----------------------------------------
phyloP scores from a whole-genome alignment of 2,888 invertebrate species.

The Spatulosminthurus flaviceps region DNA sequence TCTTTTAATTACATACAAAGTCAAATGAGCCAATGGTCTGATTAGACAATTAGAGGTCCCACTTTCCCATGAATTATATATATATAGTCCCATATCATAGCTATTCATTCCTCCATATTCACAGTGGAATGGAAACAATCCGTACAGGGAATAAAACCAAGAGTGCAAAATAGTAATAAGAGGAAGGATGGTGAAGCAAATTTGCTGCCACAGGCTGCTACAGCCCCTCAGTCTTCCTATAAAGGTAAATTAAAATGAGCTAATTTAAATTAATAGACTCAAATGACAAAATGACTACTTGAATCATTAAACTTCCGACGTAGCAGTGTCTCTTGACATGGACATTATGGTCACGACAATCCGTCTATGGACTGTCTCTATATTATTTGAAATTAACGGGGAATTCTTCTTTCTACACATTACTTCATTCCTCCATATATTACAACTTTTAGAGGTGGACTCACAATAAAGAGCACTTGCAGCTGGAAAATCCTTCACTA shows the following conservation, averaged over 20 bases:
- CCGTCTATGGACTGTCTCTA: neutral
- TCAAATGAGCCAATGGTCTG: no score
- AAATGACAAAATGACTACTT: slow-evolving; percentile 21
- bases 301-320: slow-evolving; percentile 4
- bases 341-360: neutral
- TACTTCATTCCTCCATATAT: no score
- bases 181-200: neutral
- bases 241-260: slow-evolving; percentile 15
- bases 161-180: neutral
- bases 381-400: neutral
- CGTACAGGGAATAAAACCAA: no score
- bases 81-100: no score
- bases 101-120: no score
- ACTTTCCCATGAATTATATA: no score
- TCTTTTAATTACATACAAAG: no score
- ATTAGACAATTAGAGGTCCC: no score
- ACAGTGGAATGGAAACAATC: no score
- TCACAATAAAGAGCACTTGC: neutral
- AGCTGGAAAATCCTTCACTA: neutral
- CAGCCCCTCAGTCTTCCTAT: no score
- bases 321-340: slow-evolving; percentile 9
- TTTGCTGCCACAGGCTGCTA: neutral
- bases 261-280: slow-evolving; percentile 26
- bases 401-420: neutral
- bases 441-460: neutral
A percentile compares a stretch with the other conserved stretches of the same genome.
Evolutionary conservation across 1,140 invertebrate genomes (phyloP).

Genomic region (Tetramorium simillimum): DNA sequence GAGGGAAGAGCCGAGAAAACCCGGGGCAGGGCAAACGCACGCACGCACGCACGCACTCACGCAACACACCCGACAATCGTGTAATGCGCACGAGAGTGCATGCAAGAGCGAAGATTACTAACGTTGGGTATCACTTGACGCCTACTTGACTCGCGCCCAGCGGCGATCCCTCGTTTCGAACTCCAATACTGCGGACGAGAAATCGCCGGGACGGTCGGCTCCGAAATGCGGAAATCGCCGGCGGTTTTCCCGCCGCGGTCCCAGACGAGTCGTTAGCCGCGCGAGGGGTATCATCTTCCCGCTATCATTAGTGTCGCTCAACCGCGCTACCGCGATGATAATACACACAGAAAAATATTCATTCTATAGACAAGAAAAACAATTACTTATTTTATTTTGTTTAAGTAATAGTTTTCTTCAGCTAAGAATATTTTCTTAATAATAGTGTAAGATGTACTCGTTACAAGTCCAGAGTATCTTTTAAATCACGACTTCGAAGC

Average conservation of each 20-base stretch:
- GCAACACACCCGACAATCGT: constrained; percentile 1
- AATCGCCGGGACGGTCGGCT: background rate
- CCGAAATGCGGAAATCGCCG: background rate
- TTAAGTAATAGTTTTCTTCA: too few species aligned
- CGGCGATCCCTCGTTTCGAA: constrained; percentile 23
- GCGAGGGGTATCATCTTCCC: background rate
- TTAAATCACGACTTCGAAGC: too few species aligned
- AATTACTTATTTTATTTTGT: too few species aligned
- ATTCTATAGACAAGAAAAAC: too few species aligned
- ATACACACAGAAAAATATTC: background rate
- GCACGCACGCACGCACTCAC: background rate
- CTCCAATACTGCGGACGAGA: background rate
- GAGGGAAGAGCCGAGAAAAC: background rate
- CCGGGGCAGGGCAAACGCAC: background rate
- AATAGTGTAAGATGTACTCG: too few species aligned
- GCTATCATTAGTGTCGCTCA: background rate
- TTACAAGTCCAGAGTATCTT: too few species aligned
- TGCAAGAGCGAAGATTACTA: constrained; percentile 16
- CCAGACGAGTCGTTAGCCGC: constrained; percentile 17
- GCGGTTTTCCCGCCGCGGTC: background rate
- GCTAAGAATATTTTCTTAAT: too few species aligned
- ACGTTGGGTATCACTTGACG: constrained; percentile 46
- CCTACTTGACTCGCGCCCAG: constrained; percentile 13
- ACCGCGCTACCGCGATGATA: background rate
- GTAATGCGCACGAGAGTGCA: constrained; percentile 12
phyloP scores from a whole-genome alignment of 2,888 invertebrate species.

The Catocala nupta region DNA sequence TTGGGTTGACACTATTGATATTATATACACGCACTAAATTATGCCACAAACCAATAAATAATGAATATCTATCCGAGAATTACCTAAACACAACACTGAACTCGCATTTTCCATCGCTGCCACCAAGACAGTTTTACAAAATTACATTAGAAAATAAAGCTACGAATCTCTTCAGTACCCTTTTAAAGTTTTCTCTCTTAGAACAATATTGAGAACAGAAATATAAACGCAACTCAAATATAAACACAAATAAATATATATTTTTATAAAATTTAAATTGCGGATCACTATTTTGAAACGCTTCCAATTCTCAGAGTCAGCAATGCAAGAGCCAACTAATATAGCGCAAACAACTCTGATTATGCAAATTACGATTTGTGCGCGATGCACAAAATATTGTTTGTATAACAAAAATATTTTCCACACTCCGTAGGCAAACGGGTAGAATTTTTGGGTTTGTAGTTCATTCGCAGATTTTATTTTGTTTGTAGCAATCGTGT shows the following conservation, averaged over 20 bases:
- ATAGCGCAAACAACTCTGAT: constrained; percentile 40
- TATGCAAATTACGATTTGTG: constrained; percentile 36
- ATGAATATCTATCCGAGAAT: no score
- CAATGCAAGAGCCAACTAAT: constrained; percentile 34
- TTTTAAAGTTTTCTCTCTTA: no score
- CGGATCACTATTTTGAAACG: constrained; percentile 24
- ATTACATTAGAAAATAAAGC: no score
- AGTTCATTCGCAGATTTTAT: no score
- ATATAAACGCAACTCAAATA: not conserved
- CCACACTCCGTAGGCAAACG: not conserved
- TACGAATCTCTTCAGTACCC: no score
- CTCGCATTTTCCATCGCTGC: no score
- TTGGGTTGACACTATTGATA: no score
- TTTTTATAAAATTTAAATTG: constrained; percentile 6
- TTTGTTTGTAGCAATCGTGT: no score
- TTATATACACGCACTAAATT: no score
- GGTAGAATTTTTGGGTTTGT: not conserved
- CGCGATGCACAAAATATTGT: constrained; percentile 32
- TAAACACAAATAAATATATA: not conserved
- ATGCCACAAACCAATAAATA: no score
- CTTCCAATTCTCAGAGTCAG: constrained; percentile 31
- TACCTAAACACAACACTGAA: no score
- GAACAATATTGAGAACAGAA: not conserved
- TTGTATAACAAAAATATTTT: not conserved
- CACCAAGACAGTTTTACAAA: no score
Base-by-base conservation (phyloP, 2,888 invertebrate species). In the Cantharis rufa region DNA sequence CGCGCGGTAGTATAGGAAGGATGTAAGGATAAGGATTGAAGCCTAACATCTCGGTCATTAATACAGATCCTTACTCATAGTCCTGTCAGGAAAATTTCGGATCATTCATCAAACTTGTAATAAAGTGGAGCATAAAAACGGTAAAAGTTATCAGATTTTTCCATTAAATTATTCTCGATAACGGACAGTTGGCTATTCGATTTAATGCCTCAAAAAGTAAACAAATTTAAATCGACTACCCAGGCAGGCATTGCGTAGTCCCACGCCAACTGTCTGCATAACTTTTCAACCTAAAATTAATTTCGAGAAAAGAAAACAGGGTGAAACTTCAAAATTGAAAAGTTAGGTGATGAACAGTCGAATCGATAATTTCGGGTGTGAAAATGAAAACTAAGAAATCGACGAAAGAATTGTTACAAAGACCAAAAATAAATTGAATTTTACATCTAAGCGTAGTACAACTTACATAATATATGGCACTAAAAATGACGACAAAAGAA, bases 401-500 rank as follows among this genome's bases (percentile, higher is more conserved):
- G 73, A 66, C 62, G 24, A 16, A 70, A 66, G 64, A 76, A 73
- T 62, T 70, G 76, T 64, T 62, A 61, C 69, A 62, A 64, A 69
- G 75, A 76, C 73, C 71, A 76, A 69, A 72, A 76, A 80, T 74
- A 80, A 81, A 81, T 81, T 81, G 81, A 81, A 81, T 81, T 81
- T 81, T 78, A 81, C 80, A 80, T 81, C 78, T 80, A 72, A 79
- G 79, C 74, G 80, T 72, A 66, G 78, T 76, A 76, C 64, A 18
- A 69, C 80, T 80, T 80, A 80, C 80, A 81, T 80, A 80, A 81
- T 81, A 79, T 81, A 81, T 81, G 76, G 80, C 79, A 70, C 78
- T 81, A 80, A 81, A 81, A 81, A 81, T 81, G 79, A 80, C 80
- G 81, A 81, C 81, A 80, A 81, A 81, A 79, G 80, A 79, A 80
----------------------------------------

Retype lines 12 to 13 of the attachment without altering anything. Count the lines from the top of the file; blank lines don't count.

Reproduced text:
- bases 381-400: neutral
- CGTACAGGGAATAAAACCAA: no score